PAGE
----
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Re: [Help-source-highlight] Unicode files ?

From: Martin Gebert
Subject: Re: [Help-source-highlight] Unicode files ?
Date: Tue, 30 Mar 2010 20:30:48 +0200
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> I would say that Unicode is an essential feature.  In fact, I
> thought Source-highlight was already Unicode-compliant, since this
> is 2010 and is hard to imagine an application that isn't.

The problem isn't the number of the year, but that C/C++ and its
standard libs neglected advanced string processing aside char (even
wchar is kind of a step child even in todays C++ programming) for a
long time, so you are always reliant on some advanced lib that
supports this (non-trivial, if correctly done) encoding stuff (QString
is an excellent example, and in my eyes still a reference for how
string classes should be done), or you had to roll your own, using
what little support C is able to give. Should get better with C++0x,
but for source-highlight I wouldn't count on it, as it will take a
while until it's available on most platforms and installations.

> I think you are exaggerating the difficulty of dealing with
> variable-length encodings such as UTF-8.  In fact, almost every
> library I know that deals with Unicode does so using the UTF-8
> encoding.

That may be the case, but you still need some non-standard
infrastructure around it to make UTF-8 string processing work
properly, and usually that's nothing that you do in one evening for
your home-brew projects (not meant to slag you, Lorenzo ;-)).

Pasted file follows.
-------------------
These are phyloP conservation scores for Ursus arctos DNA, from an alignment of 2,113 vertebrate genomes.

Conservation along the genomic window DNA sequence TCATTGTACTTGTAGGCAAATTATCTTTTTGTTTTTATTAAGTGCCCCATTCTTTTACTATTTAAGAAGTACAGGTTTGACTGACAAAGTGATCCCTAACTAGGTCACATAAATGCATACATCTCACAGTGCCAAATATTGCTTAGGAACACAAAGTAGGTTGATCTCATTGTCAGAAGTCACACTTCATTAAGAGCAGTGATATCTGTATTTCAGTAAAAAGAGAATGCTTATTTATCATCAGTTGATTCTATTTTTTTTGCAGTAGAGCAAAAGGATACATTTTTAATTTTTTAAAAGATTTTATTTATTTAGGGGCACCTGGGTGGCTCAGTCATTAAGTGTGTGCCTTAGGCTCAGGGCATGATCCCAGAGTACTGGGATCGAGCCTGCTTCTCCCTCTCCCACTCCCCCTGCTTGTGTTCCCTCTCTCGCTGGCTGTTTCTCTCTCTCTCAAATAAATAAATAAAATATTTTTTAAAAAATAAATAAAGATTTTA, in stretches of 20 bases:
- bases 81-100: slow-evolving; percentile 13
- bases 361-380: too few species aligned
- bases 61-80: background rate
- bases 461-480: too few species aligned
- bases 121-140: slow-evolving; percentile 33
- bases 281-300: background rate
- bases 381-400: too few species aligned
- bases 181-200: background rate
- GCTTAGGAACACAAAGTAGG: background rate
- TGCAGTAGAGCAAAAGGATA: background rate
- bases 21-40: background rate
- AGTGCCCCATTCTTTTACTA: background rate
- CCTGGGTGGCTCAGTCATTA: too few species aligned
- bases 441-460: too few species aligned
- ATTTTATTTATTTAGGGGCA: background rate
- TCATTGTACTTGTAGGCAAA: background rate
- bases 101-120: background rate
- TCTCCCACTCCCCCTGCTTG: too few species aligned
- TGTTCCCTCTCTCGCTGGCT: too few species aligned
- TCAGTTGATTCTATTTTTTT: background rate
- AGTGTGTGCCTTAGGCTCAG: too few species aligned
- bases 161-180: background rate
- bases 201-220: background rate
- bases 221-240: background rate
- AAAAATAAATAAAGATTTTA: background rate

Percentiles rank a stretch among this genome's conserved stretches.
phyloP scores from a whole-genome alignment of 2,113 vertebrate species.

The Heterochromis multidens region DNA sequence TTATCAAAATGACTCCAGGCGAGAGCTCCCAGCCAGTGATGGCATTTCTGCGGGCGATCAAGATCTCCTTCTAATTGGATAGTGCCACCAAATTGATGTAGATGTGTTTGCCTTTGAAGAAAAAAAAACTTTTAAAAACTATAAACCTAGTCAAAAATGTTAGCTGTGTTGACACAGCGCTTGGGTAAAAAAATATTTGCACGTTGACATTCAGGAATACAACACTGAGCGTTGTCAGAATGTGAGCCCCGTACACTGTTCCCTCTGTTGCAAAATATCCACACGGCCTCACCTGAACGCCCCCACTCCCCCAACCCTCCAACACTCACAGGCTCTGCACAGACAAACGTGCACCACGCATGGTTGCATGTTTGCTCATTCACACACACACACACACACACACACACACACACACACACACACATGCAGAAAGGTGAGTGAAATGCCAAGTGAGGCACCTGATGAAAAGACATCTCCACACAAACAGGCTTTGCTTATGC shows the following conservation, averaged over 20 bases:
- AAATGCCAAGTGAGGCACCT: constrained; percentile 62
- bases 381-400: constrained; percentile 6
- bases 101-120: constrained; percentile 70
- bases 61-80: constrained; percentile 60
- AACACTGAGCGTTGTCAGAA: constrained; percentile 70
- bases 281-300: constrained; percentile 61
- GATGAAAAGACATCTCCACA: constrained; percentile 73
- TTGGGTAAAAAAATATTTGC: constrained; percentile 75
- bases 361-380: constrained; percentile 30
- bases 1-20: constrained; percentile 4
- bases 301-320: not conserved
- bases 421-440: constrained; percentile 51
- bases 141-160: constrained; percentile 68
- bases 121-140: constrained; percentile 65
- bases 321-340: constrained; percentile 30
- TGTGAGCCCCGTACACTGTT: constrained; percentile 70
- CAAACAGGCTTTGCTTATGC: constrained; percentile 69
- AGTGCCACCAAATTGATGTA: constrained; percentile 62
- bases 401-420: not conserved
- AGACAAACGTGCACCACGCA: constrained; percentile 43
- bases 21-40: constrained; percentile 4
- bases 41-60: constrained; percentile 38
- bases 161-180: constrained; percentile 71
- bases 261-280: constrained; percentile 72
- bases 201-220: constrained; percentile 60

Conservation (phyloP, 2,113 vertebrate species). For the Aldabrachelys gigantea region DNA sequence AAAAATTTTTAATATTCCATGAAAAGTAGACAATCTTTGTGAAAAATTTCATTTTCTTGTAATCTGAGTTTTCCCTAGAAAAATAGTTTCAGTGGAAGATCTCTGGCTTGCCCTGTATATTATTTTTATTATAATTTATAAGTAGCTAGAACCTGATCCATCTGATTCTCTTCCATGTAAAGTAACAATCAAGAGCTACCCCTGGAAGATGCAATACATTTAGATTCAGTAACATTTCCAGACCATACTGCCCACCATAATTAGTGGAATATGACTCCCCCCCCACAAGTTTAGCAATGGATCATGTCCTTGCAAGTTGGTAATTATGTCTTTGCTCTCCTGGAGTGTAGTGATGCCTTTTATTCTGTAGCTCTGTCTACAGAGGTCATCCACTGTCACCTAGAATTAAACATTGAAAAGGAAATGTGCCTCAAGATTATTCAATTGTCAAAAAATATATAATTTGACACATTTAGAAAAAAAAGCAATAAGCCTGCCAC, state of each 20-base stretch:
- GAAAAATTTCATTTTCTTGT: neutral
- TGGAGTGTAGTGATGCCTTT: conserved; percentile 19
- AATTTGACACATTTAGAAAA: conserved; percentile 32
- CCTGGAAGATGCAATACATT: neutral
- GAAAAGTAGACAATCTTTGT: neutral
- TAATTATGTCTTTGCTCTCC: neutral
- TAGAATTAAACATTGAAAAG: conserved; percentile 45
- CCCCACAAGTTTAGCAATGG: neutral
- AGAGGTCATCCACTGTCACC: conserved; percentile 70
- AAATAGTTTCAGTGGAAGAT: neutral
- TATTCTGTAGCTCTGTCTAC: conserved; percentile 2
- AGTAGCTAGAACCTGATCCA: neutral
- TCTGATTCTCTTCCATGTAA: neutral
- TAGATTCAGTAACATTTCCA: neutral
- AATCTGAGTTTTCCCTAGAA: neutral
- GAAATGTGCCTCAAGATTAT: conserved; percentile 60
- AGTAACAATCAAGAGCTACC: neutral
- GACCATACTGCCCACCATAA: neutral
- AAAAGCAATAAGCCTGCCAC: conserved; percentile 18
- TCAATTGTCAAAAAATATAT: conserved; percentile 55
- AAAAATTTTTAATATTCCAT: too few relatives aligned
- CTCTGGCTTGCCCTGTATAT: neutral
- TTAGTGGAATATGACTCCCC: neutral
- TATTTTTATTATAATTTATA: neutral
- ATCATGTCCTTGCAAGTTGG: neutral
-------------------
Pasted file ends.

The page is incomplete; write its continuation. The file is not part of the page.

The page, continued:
One problem, aside from strlen() (without which it's IMHO hard to
write any string processing at all), is how to determine which type
the string literal in your code is, or which encoding the file you're
processing has.

> Almost everyone uses either single-byte (non-Unicode, thus) or
> Unicode in the form of UTF-8.

That's not for very long now (I made the switch on my workstations
about 5 or 6 years ago), and you can't nor should count on that.

> There's also some UTF-16 out there and even UTF-32 (aka UCS-4), but
> these are less common.

Never heard of any environment using UTF-32 seriously. And UTF-16 I
know mostly from VFAT and NTFS... However, my experience in this field
is limited.

> It's really not as difficult as you make it to be...

Well, and on the other side I don't think that without some support
from an appropriate library it's as easy as you think it should be...

> Using UTF-8, you will need a special length() function, but you
> can use the regular strcpy() and strcat().

Right, you can always store a UTF-8 string (or any other Unicode) in a
char array, but you have to be aware which standard functions don't
work with that...

Just my 5 ยข.

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